Environmental scorecard
5:31 pm
Wed November 13, 2013

Environmentalists rate Conn. lawmakers; One pushes back

The Connecticut League of Conservation Voters issued a report card Tuesday, grading Connecticut lawmakers on environmental issues. The report says the League is happy with new bond funding for sewage treatment upgrades and open space acquisition.  But the report says the state Department of Energy and Environmental Protection remains “dangerously underfunded.” 

Kirsten Griebel of the League says one area of energy policy needs attention.

“There were some good parts of that in promoting energy efficiency," said Griebel. "But one of the areas where we  think the state fell short was changing the portfolio standards for renewable energy.”

State law requires utilities to increasingly get their energy supply from renewable resources, but a law passed in June allows them to meet that goal by using power from hydropower facilities like one in Canada. The League and other environmentalists say that discourages investment in local renewable sources.

Lawmakers who scored high include Democratic Senate President Donald Williams and Republican Senate Minority John McKinney.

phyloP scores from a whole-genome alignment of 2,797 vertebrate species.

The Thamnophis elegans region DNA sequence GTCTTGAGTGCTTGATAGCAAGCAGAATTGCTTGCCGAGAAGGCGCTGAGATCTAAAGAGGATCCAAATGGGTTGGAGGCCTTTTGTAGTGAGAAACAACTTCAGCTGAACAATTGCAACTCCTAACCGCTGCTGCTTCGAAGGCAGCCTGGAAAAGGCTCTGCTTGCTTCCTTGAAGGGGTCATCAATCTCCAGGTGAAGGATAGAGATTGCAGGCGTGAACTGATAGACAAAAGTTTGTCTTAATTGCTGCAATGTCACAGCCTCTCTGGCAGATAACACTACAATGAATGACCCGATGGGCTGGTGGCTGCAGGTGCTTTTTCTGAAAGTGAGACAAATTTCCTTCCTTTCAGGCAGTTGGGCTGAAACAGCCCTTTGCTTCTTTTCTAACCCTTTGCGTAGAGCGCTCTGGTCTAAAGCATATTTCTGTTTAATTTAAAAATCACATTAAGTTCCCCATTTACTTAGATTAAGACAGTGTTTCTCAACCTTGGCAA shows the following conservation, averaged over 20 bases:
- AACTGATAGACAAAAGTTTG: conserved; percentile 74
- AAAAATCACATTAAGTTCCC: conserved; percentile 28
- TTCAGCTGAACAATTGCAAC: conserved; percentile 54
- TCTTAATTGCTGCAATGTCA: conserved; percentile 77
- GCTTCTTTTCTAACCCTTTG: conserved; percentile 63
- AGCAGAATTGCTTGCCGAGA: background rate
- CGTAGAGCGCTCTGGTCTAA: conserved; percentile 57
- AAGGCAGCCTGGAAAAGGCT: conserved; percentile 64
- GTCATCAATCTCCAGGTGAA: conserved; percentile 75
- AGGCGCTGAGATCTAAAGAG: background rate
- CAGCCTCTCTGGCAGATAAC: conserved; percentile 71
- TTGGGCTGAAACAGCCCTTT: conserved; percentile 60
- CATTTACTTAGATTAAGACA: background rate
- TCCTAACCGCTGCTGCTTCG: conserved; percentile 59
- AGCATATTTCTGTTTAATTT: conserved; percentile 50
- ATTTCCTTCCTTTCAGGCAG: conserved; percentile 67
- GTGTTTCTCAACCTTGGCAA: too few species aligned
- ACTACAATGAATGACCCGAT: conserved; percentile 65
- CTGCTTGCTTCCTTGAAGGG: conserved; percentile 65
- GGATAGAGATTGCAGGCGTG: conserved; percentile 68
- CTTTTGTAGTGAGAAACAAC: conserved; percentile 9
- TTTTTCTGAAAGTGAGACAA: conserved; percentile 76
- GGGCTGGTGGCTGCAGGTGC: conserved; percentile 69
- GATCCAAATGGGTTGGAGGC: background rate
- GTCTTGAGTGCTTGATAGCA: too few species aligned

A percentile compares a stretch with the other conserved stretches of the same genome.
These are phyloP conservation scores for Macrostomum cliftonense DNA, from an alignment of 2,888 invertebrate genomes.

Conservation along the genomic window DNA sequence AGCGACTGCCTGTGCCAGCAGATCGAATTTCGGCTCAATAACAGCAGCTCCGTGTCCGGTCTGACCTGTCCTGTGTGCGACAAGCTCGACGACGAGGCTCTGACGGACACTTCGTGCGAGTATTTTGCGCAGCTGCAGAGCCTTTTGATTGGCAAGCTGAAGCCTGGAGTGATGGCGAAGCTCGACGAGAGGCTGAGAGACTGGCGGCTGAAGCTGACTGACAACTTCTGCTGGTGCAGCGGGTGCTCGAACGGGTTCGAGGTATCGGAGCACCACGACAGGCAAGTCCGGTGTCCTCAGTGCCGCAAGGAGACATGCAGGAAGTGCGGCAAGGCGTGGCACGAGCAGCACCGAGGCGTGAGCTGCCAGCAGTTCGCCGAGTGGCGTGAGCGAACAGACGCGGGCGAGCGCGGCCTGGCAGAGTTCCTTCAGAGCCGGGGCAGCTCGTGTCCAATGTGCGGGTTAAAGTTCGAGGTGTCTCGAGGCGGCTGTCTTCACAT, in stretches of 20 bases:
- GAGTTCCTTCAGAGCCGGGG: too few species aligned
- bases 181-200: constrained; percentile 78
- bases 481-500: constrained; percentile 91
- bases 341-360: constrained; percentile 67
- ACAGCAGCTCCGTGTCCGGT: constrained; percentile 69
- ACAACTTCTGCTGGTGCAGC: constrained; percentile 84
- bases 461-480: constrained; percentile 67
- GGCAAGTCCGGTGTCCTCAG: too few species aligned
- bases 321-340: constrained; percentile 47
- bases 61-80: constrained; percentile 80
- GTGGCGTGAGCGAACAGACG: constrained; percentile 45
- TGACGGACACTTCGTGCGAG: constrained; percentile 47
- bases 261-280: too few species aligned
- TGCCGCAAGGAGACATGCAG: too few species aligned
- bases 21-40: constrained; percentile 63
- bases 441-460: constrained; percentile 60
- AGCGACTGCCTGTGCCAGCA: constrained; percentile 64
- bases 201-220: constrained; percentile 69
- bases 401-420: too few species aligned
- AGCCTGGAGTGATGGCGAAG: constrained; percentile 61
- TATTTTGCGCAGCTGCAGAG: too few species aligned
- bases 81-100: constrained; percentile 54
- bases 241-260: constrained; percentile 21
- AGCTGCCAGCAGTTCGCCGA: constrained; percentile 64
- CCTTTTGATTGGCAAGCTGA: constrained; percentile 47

Among the lowest scores went to Republican Rob Sampson, who represents Southington and Wolcott in the state House. Sampson says the rationale behind the scoring is flawed.

“I think that legislators that score very highly on this scorecard should not be lauded as being environmentally responsible," said Sampson. "They may very well in fact be, but I think that the score is more indicative of how they believe the government should have more control over the lives of individuals, and that’s something I’m opposed to.”

Sampson says that’s why he opposed several laws the League supported, including one regarding labeling requirements for food containing genetically-modified organisms and one that created a mattress recycling program. Those bills became law. He also voted against a bill that would have regulated the use of wood burning furnaces. That bill did not pass.